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Picking The Most Secure Platform

Security Threat Analysis: Interview With Dino A. Dai Zovi

Alan: That’s a great point. I recently submitted a request to Apple to allow selective file sharing policy on my notebook. Its fine to have file sharing enabled when I’m at home, but when I’m at a coffee shop or other public access point, I hate having to manually disable file sharing.

Dino: I really like Apple’s Network Locations feature for network configuration and I would also like it if I could associate my network security settings with it also. Windows Vista actually has a good system for this by letting the user identify networks they connect to as “Public,” “Private,” or “Work.”

Alan: Earlier this year, Steve Balmer talked about Microsoft's investigation of Webkit and ultimate decision to stick with Trident. Web developers would love to have more consistent rendering engines, but from a security standpoint, does it make sense to standardize around one set of code?

That is, last year's MacOS exploit and the iPhone exploit were both breaches in the same underlying Javascript code. Since IE8, Firefox, Chrome, and Safari use different Javascript engines, a single exploit wouldn't be able to target all of them. Or, do you think standardization is better because you can collectively pool your resources to develop more secure code?

Dino: While standardization helps create a more secure single standard, it means that any breach of it will be highly applicable to Internet systems. I believe that more diversity in computer systems helps strengthen the ecosystem against attack. Having many diverse targets decreases the profitability of malware and once it ceases being profitable, there will be much less of it.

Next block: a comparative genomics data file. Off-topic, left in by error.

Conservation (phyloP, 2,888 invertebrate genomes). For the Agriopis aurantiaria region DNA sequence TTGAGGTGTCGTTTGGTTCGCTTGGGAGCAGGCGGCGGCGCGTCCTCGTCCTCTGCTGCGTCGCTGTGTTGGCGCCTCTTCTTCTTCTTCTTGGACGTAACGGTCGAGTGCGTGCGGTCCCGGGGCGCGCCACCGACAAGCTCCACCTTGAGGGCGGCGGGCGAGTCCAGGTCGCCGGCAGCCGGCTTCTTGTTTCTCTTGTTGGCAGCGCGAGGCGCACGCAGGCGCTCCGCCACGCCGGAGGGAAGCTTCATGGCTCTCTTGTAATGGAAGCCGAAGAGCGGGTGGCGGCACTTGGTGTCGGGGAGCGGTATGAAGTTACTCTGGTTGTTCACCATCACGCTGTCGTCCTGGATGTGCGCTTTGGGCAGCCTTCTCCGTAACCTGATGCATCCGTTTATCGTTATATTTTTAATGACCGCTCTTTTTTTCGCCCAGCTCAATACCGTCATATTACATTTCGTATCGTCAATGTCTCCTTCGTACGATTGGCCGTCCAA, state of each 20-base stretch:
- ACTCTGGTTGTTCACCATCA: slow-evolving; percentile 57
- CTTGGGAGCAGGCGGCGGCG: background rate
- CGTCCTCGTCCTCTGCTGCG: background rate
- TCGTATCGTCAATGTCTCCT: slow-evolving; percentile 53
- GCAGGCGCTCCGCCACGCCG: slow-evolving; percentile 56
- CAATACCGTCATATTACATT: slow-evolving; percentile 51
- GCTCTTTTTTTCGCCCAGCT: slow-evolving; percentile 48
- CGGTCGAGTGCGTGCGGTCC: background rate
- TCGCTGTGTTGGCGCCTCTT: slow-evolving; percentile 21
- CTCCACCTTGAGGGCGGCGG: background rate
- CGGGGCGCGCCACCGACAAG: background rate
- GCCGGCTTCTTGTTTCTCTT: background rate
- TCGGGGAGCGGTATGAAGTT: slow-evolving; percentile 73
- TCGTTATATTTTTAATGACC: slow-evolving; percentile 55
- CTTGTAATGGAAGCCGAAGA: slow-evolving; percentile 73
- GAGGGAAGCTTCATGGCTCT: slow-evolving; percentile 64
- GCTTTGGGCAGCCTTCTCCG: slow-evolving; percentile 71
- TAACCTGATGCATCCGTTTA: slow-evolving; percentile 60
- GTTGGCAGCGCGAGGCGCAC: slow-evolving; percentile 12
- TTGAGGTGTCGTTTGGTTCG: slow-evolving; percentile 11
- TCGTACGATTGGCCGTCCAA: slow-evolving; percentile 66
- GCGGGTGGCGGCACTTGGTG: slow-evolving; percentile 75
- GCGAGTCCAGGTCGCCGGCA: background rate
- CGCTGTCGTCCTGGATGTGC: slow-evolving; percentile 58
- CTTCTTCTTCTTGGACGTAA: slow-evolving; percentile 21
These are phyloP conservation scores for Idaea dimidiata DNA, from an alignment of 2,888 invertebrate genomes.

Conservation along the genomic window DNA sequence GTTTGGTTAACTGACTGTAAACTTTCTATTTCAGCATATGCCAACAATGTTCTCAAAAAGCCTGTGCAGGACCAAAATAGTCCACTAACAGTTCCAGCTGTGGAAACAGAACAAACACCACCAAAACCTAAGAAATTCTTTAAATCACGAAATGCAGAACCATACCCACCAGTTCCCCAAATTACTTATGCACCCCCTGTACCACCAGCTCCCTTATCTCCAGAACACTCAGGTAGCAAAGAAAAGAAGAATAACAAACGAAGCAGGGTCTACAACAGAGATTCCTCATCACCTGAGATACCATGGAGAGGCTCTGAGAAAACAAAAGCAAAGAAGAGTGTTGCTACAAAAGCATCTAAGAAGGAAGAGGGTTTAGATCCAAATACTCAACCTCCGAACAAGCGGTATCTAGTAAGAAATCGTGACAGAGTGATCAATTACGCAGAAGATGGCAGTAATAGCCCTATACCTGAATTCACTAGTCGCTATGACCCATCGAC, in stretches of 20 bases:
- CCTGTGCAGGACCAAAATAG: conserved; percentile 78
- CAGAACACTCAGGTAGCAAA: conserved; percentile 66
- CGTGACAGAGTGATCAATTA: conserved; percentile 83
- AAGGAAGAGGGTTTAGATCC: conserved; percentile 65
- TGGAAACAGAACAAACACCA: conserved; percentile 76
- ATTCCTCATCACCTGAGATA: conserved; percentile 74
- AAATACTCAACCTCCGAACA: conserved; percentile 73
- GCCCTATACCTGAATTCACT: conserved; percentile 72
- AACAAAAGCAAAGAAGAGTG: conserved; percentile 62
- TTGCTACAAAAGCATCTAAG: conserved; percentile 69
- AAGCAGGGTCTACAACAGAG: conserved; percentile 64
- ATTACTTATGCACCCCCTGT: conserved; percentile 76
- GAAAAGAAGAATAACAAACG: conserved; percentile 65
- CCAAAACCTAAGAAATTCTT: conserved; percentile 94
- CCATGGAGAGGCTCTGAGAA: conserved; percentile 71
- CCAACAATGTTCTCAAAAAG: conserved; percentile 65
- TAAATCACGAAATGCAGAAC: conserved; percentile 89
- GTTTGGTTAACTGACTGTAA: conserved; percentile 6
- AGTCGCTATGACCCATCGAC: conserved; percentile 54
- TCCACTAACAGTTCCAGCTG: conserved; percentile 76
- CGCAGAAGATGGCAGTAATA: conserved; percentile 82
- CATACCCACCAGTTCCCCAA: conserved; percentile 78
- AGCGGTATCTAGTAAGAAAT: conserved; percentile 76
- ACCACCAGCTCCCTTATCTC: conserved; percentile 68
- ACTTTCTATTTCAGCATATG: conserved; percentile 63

Alan: If you had to make a recommendation: Mac, PC, or Linux?  Or do you find them to be equally (in)secure?

Dino: For most consumers and home users, I recommend a Mac because they are currently targeted less by Web malware. They also tend to be easier to use so I get less tech support calls. If a user is slightly more technical and/or adventurous, I recommend that they give Ubuntu Linux a try. I recommend Windows Vista for businesses because it is a more secure operating system and better suited towards management in the enterprise.

Alan: Any reason for Ubuntu specifically (full disclosure: I run Fedora on my Linux workstations)?

Dino: I have found Ubuntu to be more user-friendly and I personally prefer Debian-based Linux distributions to the others. But I don’t want to start any religious wars here.

Alan: For our Windows-based PC users, what are some tips for running a "secure" PC? What about our Mac users? Linux users?

Dino: PC users should move to Vista or Windows 7 as soon as possible to make use of their security features. Mac users should do the same with Snow Leopard. Linux users are already pretty well served by the leading desktop distributions, so they shouldn't need to take many additional precautions. For all of these operating systems, the National Security Agency (NSA) Systems and Network Attack Center (SNAC) freely publishes in-depth secure configuration guides that can be followed to further harden your operating system environment.

(Ed.: the NSA’s guidelines can be found here)

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